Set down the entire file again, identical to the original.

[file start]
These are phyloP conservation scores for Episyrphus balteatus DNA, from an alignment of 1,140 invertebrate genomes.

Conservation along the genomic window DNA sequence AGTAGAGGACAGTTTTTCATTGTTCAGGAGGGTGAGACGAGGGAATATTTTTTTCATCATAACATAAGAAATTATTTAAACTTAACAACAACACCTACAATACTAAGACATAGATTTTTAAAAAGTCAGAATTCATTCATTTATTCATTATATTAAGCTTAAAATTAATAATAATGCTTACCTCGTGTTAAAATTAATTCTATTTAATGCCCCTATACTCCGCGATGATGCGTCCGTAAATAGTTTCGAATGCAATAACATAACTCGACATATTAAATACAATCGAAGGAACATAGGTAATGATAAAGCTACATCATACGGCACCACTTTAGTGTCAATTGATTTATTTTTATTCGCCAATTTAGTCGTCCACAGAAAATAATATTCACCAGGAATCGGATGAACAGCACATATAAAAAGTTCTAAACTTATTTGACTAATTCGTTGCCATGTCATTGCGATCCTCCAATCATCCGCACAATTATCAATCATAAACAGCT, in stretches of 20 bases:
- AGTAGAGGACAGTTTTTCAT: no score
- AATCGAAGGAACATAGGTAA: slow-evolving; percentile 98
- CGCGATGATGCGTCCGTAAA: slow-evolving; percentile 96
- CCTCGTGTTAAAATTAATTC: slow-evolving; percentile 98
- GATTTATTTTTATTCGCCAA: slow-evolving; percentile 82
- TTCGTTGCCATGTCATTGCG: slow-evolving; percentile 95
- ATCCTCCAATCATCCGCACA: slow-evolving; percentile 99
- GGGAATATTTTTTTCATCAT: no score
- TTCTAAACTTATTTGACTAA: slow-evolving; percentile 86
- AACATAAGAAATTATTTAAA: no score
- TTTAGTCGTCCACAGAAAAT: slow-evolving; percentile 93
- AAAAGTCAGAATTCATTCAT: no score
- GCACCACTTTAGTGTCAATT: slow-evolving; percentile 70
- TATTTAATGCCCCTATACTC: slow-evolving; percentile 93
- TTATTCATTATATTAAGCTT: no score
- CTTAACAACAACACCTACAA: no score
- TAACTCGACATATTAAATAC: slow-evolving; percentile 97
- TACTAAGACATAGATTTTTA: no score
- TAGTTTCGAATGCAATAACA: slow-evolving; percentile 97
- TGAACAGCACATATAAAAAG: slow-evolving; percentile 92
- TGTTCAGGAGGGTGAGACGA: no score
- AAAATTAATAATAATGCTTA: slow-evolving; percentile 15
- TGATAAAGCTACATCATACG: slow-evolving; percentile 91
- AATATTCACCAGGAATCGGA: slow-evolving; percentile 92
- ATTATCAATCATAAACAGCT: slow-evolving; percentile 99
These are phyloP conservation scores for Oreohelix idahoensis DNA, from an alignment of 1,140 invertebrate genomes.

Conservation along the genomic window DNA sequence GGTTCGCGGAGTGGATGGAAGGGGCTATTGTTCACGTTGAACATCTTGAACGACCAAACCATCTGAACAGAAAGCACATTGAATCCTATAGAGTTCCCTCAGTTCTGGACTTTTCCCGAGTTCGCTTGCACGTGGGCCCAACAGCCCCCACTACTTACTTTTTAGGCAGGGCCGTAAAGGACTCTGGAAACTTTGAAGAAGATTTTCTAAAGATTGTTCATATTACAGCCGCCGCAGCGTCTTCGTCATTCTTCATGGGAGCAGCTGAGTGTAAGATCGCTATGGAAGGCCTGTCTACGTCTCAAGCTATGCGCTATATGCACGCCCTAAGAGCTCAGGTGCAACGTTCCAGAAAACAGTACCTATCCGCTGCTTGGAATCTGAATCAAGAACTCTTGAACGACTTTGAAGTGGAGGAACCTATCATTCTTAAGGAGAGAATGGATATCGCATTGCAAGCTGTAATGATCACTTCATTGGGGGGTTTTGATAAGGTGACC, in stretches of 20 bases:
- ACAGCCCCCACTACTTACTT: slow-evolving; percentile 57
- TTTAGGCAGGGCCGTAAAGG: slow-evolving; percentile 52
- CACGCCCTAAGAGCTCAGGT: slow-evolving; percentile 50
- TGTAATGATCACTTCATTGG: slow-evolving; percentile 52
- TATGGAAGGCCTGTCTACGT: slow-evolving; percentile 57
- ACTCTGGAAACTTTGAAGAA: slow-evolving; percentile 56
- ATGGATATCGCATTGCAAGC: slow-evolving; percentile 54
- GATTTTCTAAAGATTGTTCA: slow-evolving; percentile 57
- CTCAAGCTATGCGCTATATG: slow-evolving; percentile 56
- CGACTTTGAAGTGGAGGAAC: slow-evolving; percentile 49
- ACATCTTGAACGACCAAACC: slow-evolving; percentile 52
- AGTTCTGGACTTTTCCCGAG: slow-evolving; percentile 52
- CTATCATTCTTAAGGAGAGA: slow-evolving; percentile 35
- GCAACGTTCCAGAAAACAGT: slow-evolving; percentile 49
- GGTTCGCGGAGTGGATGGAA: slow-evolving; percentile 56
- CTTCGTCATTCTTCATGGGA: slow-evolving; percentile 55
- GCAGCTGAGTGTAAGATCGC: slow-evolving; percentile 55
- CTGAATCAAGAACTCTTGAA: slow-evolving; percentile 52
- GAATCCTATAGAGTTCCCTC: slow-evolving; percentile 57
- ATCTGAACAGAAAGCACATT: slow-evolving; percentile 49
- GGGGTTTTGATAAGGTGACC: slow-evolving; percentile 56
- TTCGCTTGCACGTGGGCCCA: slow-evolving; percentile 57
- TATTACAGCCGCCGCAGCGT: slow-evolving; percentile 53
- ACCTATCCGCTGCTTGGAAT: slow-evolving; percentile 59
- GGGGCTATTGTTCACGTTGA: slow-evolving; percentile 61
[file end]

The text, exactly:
These are phyloP conservation scores for Episyrphus balteatus DNA, from an alignment of 1,140 invertebrate genomes.

Conservation along the genomic window DNA sequence AGTAGAGGACAGTTTTTCATTGTTCAGGAGGGTGAGACGAGGGAATATTTTTTTCATCATAACATAAGAAATTATTTAAACTTAACAACAACACCTACAATACTAAGACATAGATTTTTAAAAAGTCAGAATTCATTCATTTATTCATTATATTAAGCTTAAAATTAATAATAATGCTTACCTCGTGTTAAAATTAATTCTATTTAATGCCCCTATACTCCGCGATGATGCGTCCGTAAATAGTTTCGAATGCAATAACATAACTCGACATATTAAATACAATCGAAGGAACATAGGTAATGATAAAGCTACATCATACGGCACCACTTTAGTGTCAATTGATTTATTTTTATTCGCCAATTTAGTCGTCCACAGAAAATAATATTCACCAGGAATCGGATGAACAGCACATATAAAAAGTTCTAAACTTATTTGACTAATTCGTTGCCATGTCATTGCGATCCTCCAATCATCCGCACAATTATCAATCATAAACAGCT, in stretches of 20 bases:
- AGTAGAGGACAGTTTTTCAT: no score
- AATCGAAGGAACATAGGTAA: slow-evolving; percentile 98
- CGCGATGATGCGTCCGTAAA: slow-evolving; percentile 96
- CCTCGTGTTAAAATTAATTC: slow-evolving; percentile 98
- GATTTATTTTTATTCGCCAA: slow-evolving; percentile 82
- TTCGTTGCCATGTCATTGCG: slow-evolving; percentile 95
- ATCCTCCAATCATCCGCACA: slow-evolving; percentile 99
- GGGAATATTTTTTTCATCAT: no score
- TTCTAAACTTATTTGACTAA: slow-evolving; percentile 86
- AACATAAGAAATTATTTAAA: no score
- TTTAGTCGTCCACAGAAAAT: slow-evolving; percentile 93
- AAAAGTCAGAATTCATTCAT: no score
- GCACCACTTTAGTGTCAATT: slow-evolving; percentile 70
- TATTTAATGCCCCTATACTC: slow-evolving; percentile 93
- TTATTCATTATATTAAGCTT: no score
- CTTAACAACAACACCTACAA: no score
- TAACTCGACATATTAAATAC: slow-evolving; percentile 97
- TACTAAGACATAGATTTTTA: no score
- TAGTTTCGAATGCAATAACA: slow-evolving; percentile 97
- TGAACAGCACATATAAAAAG: slow-evolving; percentile 92
- TGTTCAGGAGGGTGAGACGA: no score
- AAAATTAATAATAATGCTTA: slow-evolving; percentile 15
- TGATAAAGCTACATCATACG: slow-evolving; percentile 91
- AATATTCACCAGGAATCGGA: slow-evolving; percentile 92
- ATTATCAATCATAAACAGCT: slow-evolving; percentile 99
These are phyloP conservation scores for Oreohelix idahoensis DNA, from an alignment of 1,140 invertebrate genomes.

Conservation along the genomic window DNA sequence GGTTCGCGGAGTGGATGGAAGGGGCTATTGTTCACGTTGAACATCTTGAACGACCAAACCATCTGAACAGAAAGCACATTGAATCCTATAGAGTTCCCTCAGTTCTGGACTTTTCCCGAGTTCGCTTGCACGTGGGCCCAACAGCCCCCACTACTTACTTTTTAGGCAGGGCCGTAAAGGACTCTGGAAACTTTGAAGAAGATTTTCTAAAGATTGTTCATATTACAGCCGCCGCAGCGTCTTCGTCATTCTTCATGGGAGCAGCTGAGTGTAAGATCGCTATGGAAGGCCTGTCTACGTCTCAAGCTATGCGCTATATGCACGCCCTAAGAGCTCAGGTGCAACGTTCCAGAAAACAGTACCTATCCGCTGCTTGGAATCTGAATCAAGAACTCTTGAACGACTTTGAAGTGGAGGAACCTATCATTCTTAAGGAGAGAATGGATATCGCATTGCAAGCTGTAATGATCACTTCATTGGGGGGTTTTGATAAGGTGACC, in stretches of 20 bases:
- ACAGCCCCCACTACTTACTT: slow-evolving; percentile 57
- TTTAGGCAGGGCCGTAAAGG: slow-evolving; percentile 52
- CACGCCCTAAGAGCTCAGGT: slow-evolving; percentile 50
- TGTAATGATCACTTCATTGG: slow-evolving; percentile 52
- TATGGAAGGCCTGTCTACGT: slow-evolving; percentile 57
- ACTCTGGAAACTTTGAAGAA: slow-evolving; percentile 56
- ATGGATATCGCATTGCAAGC: slow-evolving; percentile 54
- GATTTTCTAAAGATTGTTCA: slow-evolving; percentile 57
- CTCAAGCTATGCGCTATATG: slow-evolving; percentile 56
- CGACTTTGAAGTGGAGGAAC: slow-evolving; percentile 49
- ACATCTTGAACGACCAAACC: slow-evolving; percentile 52
- AGTTCTGGACTTTTCCCGAG: slow-evolving; percentile 52
- CTATCATTCTTAAGGAGAGA: slow-evolving; percentile 35
- GCAACGTTCCAGAAAACAGT: slow-evolving; percentile 49
- GGTTCGCGGAGTGGATGGAA: slow-evolving; percentile 56
- CTTCGTCATTCTTCATGGGA: slow-evolving; percentile 55
- GCAGCTGAGTGTAAGATCGC: slow-evolving; percentile 55
- CTGAATCAAGAACTCTTGAA: slow-evolving; percentile 52
- GAATCCTATAGAGTTCCCTC: slow-evolving; percentile 57
- ATCTGAACAGAAAGCACATT: slow-evolving; percentile 49
- GGGGTTTTGATAAGGTGACC: slow-evolving; percentile 56
- TTCGCTTGCACGTGGGCCCA: slow-evolving; percentile 57
- TATTACAGCCGCCGCAGCGT: slow-evolving; percentile 53
- ACCTATCCGCTGCTTGGAAT: slow-evolving; percentile 59
- GGGGCTATTGTTCACGTTGA: slow-evolving; percentile 61